It’s critical for users to understand when to and when not to use mobile LIDAR.
In general, the requirements for software packages used for analyzing mobile LiDAR system datasets vary with respect to the final application of the dataset as well as the variety of sensor data collected during the survey. However, as a baseline, four tasks should be possible in various point cloud software programs:
Many of the commercial software options available can perform most of these four tasks. The final decision on what program(s) to use is largely personal preference, and most manufacturers will have a trial period when the software can be tested prior to purchasing.
Common deliverables following laser scan projects include point clouds, computer-aided design (CAD) models and digital terrain models (DTMs). The options, advantages and disadvantages of each deliverable type can be confusing for someone without substantial laser scanning experience. Guidelines for accuracy reporting have been developed by the American Society for Photogrammetry and Remote Sensing for airborne LiDAR, and many commonalities can be associated to mobile LiDAR systems.
Providing adequate metadata on employed processing and filtering methods can be a challenge. Additionally, because the technology and hardware evolve rapidly, it’s difficult for software development to keep pace. In conventional surveying, a point is tagged with a code for later identification during acquisition. In mobile scanning, however, the collected points no longer are individually tagged with specific reference information; additional reference information must be added to individual points through semi-automatic or manual methods.
Mobile LiDAR systems offer many benefits to transportation agencies. Besides being safer than traditional survey techniques and static TLS, mobile LiDAR systems offer cost savings compared with other methods. Key differences between mobile and airborne LiDAR systems are highlighted in the following figure.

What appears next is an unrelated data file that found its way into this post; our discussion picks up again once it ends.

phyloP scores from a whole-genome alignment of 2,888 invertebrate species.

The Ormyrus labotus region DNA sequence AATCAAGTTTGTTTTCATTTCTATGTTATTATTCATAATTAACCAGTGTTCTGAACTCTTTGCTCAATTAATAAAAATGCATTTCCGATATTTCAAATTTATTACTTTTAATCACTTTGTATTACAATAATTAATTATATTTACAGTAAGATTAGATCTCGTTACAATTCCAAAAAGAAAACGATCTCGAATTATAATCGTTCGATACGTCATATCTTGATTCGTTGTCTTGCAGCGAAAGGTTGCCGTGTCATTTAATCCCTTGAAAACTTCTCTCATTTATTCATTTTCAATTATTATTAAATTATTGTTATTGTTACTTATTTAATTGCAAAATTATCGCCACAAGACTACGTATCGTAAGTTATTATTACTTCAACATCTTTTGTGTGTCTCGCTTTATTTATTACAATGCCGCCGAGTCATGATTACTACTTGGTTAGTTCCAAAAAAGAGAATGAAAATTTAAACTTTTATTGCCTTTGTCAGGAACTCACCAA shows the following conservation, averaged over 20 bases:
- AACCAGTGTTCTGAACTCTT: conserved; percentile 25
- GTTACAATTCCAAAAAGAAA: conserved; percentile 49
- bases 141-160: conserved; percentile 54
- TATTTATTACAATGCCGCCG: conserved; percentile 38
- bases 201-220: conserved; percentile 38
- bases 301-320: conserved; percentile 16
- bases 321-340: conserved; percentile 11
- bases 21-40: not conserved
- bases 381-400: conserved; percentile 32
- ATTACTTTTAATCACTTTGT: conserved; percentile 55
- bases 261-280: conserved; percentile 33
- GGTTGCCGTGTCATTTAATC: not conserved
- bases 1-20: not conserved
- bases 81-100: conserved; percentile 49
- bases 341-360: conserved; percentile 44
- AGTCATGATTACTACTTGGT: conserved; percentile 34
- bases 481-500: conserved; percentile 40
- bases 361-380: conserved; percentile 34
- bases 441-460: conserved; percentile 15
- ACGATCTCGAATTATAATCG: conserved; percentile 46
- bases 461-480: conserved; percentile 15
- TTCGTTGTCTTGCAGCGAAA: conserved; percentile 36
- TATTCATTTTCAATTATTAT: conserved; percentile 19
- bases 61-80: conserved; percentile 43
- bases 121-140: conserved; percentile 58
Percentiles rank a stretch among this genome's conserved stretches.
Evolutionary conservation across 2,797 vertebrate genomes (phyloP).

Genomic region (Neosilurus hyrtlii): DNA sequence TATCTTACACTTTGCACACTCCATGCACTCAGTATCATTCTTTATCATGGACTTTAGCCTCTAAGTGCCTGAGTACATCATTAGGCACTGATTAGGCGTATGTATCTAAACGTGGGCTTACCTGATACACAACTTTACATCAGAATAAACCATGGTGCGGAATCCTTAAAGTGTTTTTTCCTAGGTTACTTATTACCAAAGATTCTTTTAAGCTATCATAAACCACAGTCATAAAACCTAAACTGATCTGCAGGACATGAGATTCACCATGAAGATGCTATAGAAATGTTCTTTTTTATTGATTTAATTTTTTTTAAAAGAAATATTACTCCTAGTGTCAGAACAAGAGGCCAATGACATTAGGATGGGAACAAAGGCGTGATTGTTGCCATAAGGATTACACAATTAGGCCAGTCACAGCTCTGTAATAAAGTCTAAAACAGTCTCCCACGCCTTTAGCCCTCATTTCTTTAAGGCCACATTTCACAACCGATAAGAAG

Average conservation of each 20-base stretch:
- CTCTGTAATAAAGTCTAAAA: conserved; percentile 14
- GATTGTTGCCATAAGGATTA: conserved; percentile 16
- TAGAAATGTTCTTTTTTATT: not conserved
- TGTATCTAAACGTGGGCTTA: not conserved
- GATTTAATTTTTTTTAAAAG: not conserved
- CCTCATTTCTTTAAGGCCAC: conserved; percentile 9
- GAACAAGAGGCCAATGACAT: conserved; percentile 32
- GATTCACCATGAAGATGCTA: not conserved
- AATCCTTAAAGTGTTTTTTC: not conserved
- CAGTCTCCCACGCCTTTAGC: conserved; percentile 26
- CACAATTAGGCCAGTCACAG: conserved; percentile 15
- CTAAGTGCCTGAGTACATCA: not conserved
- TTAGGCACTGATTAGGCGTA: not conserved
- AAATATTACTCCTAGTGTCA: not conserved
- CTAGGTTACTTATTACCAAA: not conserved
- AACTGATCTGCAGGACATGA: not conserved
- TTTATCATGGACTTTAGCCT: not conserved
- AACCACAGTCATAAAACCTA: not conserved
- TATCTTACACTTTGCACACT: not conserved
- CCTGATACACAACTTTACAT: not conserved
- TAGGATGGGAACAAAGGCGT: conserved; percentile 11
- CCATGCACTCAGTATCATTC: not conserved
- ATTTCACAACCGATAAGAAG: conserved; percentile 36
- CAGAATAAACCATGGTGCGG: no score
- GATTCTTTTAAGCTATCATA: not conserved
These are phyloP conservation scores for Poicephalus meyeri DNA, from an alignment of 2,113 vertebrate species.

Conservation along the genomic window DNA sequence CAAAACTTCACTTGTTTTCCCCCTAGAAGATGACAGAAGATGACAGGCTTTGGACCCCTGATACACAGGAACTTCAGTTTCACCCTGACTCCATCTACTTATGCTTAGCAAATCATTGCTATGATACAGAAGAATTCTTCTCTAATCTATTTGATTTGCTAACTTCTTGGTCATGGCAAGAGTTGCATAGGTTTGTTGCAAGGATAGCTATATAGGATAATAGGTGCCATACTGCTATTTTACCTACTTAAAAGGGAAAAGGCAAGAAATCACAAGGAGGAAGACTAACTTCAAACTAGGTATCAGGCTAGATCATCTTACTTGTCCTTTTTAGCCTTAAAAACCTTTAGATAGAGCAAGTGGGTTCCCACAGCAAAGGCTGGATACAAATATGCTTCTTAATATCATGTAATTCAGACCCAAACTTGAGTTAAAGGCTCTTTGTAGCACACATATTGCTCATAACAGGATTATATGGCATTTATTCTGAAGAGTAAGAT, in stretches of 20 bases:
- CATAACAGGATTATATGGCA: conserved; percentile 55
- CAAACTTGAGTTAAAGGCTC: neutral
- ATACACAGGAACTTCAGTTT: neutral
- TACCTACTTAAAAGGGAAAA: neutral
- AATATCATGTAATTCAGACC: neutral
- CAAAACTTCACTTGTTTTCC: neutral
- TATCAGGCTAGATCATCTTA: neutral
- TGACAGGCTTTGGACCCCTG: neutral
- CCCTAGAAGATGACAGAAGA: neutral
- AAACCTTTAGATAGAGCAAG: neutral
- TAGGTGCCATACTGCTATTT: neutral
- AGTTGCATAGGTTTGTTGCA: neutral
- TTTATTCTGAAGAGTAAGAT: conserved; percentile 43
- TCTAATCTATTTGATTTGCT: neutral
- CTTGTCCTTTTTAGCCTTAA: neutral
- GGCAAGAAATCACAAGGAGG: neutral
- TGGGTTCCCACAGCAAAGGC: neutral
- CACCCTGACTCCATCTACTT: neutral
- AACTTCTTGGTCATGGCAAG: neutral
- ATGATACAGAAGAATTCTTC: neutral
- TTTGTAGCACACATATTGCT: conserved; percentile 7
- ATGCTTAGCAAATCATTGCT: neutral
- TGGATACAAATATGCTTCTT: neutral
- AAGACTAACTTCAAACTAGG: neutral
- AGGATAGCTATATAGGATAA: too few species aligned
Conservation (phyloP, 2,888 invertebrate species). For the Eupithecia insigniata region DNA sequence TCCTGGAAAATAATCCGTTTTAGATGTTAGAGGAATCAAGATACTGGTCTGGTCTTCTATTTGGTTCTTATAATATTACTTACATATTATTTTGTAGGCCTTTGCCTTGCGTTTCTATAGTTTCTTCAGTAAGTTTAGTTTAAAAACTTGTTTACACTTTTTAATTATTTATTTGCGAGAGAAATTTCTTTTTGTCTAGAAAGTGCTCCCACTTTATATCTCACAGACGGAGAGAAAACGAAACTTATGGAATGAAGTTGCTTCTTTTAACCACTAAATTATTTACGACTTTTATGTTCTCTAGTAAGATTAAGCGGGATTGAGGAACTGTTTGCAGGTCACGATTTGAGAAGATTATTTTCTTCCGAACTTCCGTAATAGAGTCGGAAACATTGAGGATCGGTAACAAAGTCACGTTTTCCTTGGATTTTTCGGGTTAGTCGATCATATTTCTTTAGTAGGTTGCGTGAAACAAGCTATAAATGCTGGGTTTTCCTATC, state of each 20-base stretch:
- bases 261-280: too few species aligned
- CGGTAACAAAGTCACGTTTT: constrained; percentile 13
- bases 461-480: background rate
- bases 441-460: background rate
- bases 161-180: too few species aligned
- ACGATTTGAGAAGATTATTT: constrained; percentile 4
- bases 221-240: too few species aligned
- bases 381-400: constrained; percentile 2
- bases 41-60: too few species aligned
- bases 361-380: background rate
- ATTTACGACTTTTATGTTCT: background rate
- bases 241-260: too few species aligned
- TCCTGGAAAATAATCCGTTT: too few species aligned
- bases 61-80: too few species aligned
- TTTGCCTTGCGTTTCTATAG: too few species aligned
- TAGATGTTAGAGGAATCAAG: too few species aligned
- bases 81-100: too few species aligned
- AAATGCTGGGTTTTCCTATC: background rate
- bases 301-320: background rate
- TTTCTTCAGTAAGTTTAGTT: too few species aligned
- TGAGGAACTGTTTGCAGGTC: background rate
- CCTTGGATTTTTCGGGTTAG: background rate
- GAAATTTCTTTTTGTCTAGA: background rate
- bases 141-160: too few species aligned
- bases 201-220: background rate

When comparing LiDAR scanning systems for a specific project, consider the following:
Several difficulties exist when performing mobile scans. For example, measurements are performed from a moving platform, requiring precise GPS/IMU readings for accurate data georeferencing. Also, it usually isn’t feasible to close down a section of highway for scanning, so neighboring vehicles can block data collection efforts. Additionally, a vehicle must be moving at a safe speed (with the flow of traffic) while simultaneously collecting data. In some cases, a rolling slow down can be used to avoid these problems.
Moreover, the size and complexity of the laser scan data present significant challenges. Sensors collect data at high speeds (typically 100,000–1 million points per second) and at high point densities (typically >100 points per square meter) at close ranges (typically <100 meters). This creates large datasets that can be difficult to work with on standard computing platforms and software. The volume of data collected also requires a substantial amount of data storage and backup during a project.
Following a project’s completion, care must be taken to ensure proper data archival. The large size also makes Web, DVD or other common media difficult to use for data transfer or sharing both within an agency and with external partners. Currently, many consultants subsample and filter the data to reduce size. They also process the data in small sections (tiles) because computing resources limit their ability to work with the entire dataset. Often, the final data typically transferred to the end user may only represent a fraction of the original data obtained. The actual point cloud may not be delivered.
Many different methods have been employed to verify the accuracy of the final point cloud. Commonly, ground control points or an already georeferenced TLS point cloud are used to verify the accuracy of mobile LiDAR data.
Unfortunately, many of the lessons learned, as well as user experiences, are being disseminated verbally at conferences or other events but haven’t have been adequately integrated into retrievable documents. Also, many service providers are reluctant to document and make project reports available because of liability concerns.
Many lessons learned haven’t been formally documented with rigorous testing results. However, there are often “nuggets of wisdom” that can be found on various websites. In addition many agencies have provided recommendations, guidelines or standards for geospatial data. Some of these are broad specifications that pertain to all remotely sensed data while others pertain more directly to LiDAR data. However, most of these documents don’t directly or adequately address the needs of many transportation applications.